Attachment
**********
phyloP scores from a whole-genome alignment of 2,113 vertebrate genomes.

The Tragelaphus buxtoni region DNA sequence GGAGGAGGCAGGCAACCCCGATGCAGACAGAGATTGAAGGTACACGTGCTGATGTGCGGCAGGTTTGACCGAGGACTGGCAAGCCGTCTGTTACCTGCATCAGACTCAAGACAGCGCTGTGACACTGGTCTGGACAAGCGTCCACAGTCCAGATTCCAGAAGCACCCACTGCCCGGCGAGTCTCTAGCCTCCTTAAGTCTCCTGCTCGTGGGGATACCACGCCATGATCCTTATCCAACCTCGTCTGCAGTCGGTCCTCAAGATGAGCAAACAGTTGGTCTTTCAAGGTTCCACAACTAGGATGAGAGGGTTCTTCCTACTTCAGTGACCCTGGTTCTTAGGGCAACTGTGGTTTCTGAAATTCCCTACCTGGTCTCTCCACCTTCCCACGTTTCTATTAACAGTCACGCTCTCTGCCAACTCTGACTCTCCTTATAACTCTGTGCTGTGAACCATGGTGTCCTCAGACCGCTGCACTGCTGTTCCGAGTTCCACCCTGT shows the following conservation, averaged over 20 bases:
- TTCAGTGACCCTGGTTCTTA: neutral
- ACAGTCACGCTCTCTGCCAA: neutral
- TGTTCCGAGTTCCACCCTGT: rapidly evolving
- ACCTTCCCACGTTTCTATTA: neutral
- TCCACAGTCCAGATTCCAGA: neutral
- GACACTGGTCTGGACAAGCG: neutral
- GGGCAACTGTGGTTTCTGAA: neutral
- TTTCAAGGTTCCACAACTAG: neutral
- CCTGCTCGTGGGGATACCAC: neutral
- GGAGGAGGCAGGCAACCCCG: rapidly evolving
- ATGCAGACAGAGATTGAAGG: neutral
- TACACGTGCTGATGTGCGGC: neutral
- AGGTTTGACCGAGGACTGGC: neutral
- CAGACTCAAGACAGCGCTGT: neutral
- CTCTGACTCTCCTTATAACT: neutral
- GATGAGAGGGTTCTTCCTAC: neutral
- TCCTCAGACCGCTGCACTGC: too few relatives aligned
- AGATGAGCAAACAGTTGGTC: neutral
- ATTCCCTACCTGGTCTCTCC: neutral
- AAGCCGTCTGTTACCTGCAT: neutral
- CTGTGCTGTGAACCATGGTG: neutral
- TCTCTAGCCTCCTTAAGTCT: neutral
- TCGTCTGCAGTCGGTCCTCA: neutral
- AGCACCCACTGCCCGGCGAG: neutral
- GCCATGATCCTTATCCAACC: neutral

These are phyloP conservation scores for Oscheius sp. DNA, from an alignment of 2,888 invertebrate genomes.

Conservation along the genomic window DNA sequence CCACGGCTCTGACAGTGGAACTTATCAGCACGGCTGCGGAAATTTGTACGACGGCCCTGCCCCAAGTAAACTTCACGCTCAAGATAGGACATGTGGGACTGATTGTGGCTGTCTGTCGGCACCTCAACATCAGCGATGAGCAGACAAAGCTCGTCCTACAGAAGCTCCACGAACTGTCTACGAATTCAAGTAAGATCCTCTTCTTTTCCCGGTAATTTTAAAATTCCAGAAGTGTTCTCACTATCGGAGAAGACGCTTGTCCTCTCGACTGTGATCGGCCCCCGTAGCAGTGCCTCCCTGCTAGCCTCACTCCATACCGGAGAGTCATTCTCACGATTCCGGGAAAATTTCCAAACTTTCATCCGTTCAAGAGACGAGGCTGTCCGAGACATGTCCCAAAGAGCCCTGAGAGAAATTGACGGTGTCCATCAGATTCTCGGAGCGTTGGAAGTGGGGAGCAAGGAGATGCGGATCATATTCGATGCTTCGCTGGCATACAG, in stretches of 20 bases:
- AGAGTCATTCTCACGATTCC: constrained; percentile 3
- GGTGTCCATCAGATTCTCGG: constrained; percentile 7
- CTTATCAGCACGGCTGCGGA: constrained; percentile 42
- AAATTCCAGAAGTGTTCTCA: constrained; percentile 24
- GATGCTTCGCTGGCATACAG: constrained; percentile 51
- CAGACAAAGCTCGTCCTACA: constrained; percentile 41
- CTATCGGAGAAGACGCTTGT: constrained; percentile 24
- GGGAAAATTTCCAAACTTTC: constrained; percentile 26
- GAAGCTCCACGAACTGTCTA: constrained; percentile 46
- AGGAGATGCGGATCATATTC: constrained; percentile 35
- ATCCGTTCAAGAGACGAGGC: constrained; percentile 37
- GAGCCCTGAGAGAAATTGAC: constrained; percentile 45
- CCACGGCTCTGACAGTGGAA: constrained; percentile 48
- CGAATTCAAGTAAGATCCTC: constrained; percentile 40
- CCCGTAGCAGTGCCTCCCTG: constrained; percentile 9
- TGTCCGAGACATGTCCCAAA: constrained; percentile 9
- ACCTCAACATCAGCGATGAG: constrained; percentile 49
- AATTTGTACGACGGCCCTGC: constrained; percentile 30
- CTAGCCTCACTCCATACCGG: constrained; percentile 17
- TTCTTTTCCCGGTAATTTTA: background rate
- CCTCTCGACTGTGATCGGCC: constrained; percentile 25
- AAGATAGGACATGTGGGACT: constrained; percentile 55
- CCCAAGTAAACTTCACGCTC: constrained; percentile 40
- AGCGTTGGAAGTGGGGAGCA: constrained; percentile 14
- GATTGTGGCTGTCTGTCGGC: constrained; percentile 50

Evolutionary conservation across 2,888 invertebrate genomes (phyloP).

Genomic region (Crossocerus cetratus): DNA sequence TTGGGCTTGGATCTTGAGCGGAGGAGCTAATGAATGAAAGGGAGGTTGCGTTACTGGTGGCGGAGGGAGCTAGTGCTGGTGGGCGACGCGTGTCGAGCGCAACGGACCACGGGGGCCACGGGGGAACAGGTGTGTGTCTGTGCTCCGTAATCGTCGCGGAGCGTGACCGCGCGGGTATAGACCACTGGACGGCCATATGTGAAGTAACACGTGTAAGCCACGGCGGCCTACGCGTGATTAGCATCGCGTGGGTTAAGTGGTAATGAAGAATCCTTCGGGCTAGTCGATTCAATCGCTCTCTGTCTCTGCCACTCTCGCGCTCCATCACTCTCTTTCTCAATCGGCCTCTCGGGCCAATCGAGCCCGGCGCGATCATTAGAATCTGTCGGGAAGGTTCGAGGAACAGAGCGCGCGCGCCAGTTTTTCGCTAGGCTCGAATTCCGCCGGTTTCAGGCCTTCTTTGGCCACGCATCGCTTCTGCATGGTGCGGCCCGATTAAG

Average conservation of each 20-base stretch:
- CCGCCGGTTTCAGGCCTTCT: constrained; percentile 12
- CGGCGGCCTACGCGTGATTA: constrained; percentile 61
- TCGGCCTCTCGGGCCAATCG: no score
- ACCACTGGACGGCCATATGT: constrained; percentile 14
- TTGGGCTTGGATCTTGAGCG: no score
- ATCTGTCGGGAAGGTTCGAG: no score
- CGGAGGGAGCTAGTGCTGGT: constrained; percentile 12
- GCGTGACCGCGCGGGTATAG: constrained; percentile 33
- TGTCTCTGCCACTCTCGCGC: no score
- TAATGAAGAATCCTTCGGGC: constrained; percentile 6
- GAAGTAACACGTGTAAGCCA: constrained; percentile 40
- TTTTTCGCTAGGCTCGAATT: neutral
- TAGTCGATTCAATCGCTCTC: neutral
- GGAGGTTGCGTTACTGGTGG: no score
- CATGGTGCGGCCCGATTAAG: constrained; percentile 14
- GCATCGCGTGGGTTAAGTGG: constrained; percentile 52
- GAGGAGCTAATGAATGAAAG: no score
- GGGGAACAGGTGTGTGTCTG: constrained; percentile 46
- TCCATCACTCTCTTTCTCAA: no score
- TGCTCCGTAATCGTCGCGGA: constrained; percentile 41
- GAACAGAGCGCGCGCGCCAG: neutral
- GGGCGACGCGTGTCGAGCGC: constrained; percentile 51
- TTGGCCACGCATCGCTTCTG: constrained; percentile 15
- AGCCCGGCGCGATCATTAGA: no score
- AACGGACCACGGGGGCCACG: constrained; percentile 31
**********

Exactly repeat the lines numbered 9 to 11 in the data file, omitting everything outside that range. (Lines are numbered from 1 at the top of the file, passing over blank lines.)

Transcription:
- GGGCAACTGTGGTTTCTGAA: neutral
- TTTCAAGGTTCCACAACTAG: neutral
- CCTGCTCGTGGGGATACCAC: neutral